There is a short paragraph in the book I read that sums this up perfectly. To keep trying “means we have to keep striving to grow in holiness. For instance, it means going to Mass and Confession regularly, taking time to pray, and doing the little things with great love. It means forgiving those who have hurt us. It means being sorry for our sins, making a firm resolution not to sin again, and never making a ‘truce’ with sin. It means not settling for complacency or mediocrity or the attitude that says, ‘Well, that’s just who I am.’ In other words, it means striving to be faithful to examining our consciences every day. Also, it means not giving in to discouragement or, God forbid, despair. It means that if we fall into discouragement or despair, we’ll make an effort to get right back up, right back to trusting in God’s mercy. It means trying to remember and keep before our eyes the infinite mercy of God who never tires of forgiving. It means striving to never tire of asking God for forgiveness.” (“33 Days to Merciful Love” by Michael Gaitley, page 119).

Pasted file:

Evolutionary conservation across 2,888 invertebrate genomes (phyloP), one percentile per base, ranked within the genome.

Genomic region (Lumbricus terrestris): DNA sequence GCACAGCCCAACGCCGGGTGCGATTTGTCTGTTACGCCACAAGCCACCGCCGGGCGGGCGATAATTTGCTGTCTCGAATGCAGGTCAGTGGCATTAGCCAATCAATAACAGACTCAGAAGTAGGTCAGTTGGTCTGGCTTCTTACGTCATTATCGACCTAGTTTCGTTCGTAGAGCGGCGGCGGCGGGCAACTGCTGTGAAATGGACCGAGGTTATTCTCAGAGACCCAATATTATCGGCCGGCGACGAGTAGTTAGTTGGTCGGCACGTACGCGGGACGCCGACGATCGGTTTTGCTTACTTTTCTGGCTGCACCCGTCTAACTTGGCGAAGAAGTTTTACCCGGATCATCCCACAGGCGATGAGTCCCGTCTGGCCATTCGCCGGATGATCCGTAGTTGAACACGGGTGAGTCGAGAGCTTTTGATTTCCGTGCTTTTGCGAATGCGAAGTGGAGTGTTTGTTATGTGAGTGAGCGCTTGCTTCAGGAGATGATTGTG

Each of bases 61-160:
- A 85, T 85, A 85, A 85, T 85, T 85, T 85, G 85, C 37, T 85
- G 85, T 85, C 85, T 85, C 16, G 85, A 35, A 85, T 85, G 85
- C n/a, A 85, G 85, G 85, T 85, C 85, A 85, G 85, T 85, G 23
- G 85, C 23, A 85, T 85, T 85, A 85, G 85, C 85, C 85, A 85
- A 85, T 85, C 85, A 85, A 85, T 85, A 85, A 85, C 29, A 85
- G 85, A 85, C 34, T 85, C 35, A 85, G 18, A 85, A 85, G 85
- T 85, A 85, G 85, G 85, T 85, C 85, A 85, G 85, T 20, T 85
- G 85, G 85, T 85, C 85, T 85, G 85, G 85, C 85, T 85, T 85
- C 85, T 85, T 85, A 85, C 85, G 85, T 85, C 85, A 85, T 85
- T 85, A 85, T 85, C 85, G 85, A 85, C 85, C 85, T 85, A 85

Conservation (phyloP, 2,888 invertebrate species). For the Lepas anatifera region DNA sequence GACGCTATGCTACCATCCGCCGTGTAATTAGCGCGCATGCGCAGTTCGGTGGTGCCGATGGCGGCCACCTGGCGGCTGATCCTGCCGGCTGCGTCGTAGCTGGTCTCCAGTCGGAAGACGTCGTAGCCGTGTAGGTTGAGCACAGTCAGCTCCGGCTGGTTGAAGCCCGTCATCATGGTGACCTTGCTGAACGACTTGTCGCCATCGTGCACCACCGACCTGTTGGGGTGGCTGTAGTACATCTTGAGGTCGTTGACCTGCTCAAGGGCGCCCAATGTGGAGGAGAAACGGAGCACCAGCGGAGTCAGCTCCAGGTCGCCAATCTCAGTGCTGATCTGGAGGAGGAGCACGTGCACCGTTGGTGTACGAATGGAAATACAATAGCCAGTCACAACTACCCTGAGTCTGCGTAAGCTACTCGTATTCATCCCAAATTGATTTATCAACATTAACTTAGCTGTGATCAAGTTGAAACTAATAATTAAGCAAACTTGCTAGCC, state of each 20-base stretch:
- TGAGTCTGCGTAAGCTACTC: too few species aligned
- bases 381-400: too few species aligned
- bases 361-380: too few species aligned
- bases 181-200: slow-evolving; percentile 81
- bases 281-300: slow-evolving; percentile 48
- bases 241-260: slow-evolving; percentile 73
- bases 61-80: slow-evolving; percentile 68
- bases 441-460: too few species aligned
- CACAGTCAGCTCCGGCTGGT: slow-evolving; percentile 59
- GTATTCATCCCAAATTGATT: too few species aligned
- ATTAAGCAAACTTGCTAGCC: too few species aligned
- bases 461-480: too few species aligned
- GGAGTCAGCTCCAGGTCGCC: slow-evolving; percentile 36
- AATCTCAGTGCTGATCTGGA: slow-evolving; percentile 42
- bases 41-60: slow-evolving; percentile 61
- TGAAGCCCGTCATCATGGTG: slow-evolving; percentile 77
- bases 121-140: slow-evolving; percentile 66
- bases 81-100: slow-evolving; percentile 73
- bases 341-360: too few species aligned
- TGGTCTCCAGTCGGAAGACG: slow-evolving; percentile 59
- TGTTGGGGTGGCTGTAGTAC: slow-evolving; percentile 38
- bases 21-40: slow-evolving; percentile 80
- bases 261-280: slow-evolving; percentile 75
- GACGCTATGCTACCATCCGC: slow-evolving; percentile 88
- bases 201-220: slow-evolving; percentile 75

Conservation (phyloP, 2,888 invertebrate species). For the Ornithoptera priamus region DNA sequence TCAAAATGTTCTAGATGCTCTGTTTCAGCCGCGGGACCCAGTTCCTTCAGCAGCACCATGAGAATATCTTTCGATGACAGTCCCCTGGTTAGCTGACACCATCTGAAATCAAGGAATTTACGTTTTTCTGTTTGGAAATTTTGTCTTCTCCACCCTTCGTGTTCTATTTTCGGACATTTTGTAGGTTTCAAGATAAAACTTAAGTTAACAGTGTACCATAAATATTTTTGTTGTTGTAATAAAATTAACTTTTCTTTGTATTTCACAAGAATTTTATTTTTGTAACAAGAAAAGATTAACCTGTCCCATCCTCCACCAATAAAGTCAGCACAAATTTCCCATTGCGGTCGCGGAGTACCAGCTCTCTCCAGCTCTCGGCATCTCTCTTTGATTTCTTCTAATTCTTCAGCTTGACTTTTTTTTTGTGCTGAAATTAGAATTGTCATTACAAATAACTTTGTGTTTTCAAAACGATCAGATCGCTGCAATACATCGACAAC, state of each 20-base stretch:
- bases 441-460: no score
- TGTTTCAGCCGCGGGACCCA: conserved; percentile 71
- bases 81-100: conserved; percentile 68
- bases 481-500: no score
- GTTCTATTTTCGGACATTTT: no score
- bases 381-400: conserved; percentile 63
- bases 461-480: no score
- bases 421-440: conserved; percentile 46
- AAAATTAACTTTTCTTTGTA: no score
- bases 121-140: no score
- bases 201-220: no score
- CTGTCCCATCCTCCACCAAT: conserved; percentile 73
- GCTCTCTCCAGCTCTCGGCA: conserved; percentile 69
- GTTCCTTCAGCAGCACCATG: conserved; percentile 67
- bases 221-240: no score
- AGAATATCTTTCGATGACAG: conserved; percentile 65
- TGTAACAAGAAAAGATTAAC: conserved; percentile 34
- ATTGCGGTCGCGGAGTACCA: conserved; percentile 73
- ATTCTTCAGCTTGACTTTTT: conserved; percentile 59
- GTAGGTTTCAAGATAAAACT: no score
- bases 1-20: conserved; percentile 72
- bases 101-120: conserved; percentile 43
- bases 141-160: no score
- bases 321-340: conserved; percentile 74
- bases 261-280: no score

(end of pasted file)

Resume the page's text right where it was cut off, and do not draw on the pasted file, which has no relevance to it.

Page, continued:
Recognize. Trust. Try. This is the formula that allowed St. Therese of Lisieux to grow in holiness. She realized that you don’t need to do great things to attain God’s great love. You simply need to do little things with great love.

So trust God.

Try to live out your faith and recognize that God’s love and mercy is abundant.

He is offering it to you freely.

You simply need to ask Him and He will fill your soul with His Divine Mercy!

Be A Beggar